Illustration: Aida Amer/Axios

Facebook is taking the next step in its effort to create an independent review board to make calls on what content should be allowed on the site.

Our thought bubble: Establishing such an oversight entity is super complicated, and the feedback shows that even experts are split over how to handle the mechanics. Also, Facebook will have to really be willing to empower the board and support its independence or it will be easily undermined. 

What's new: It's releasing a report today summarizing the feedback from more than two dozen forums and roundtable meetings over the last five months. The report focuses on three main areas: membership, content decisions, and the board's independence and governance.

Key takeaways from today's report:

  • Plenty of people wanted the board to increase its scope to include AI, privacy and misinformation, among other topics. But Facebook plans to keep the scope narrowly focused on content issues.
  • There was concern about Facebook choosing the board's members, but no consensus on a better alternative. There was also disagreement over whether board membership should be a full-time job, which could limit the applicant pool.
  • And while there was unanimity around a need for diversity, there was debate over whether all members should be active Facebook users, or at least active in social media broadly.
  • Other points of contention include how cases will be chosen for review, the board's role in establishing broader content policy, and degree of contact with Facebook staff.

What's next: The company plans to release a final version of the board's charter in August, but wanted people to be aware of the feedback it has gotten.

  • "The next step going forward is going to be to try to lock down some of these decisions, make some of these decisions over the next few months and launch this independent oversight board by the end of the year," CEO Mark Zuckerberg said in a video the company is releasing today.
  • Zuckerberg also defended Facebook's decision to keep the focus on content issues rather than expand to other topics, so that the effort "doesn't collapse under its own weight." But he added several times that he's open to the board's role broadening over time.

History lesson: Zuckerberg expressed a desire for some sort of independent oversight in early 2018 and offered more details in November. A draft charter was released in January.

  • Meanwhile, in an interview at the Aspen Ideas Festival on Wednesday, Zuckerberg defended the company's decision to leave up a doctored video of House Speaker Nancy Pelosi, but admitted other actions could have been taken sooner.

Go deeper: Facebook's constitutional moment

Go deeper

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Where key GOP senators stand on replacing Ruth Bader Ginsburg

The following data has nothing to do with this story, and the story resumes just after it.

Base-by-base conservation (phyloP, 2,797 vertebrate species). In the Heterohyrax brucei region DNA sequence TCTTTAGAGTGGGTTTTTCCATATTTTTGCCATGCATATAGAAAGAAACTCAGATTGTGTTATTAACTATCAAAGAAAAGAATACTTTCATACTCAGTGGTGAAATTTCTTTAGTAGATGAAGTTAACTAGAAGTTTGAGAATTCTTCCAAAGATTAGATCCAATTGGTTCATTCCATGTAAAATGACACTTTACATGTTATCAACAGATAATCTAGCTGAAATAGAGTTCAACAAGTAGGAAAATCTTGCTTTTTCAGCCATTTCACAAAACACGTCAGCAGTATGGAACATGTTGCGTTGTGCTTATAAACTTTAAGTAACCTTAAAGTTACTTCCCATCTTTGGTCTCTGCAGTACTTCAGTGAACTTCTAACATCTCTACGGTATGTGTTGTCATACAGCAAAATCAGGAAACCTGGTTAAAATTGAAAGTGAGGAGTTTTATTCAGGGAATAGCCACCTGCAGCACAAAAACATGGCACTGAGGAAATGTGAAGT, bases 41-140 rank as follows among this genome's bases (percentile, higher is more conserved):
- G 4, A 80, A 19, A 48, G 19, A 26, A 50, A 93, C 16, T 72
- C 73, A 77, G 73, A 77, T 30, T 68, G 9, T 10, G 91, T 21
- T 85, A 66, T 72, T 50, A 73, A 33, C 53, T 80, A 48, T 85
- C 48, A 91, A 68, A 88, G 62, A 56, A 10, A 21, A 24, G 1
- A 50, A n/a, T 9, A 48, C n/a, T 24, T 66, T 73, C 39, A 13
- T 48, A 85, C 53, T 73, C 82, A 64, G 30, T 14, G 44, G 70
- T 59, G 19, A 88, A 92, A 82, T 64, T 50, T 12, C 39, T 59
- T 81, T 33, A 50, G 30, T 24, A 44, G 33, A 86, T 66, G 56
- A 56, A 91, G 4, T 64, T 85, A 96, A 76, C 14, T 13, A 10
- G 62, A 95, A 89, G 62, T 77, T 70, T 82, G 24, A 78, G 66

Senate Majority Leader Mitch McConnell talks to reporters on Capitol Hill last Thursday. Photo: Chip Somodevilla/Getty Images

With President Trump planning to nominate his third Supreme Court justice nominee this week, key Republican senators are indicating their stance on replacing the late Justice Ruth Bader Ginsburg with less than 50 days until Election Day.

The state of play: Senate Majority Leader Mitch McConnell (Ky.) has vowed that "Trump’s nominee will receive a vote on the floor of the United States Senate." Two GOP senators — Sen. Lisa Murkowski (R-Alaska) and Sen. Susan Collins (R-Maine) — have said they oppose holding a vote before the election, meaning that two more defections would force McConnell to delay until at least the lame-duck session of Congress.

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Coronavirus dashboard

Illustration: Sarah Grillo/Axios

  1. Global: Total confirmed cases as of 4 p.m. ET: 30,873,714 — Total deaths: 958,383— Total recoveries: 21,103,559Map.
  2. U.S.: Total confirmed cases as of 4 p.m. ET: 6,788,343 — Total deaths: 199,421 — Total recoveries: 2,577,446 — Total tests: 94,211,463Map.
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  5. Health: The dwindling chances of eliminating COVID-19.
  6. World: England sets £10,000 fine for breaking self-isolation rules — The countries painting their pandemic recoveries green.

Biden to Senate GOP after RBG passing: "Please follow your conscience"

Joe Biden made a direct appeal to Senate Republicans in a speech addressing the passing of Supreme Court Justice Ruth Bader Ginsburg, urging them to "cool the flames that have been engulfing our country" by waiting to confirm her replacement until after the election.

The state of play: Senate Majority Leader Mitch McConnell said soon after the news of Ginsburg's death that President Trump's nominee would get a vote on the Senate floor.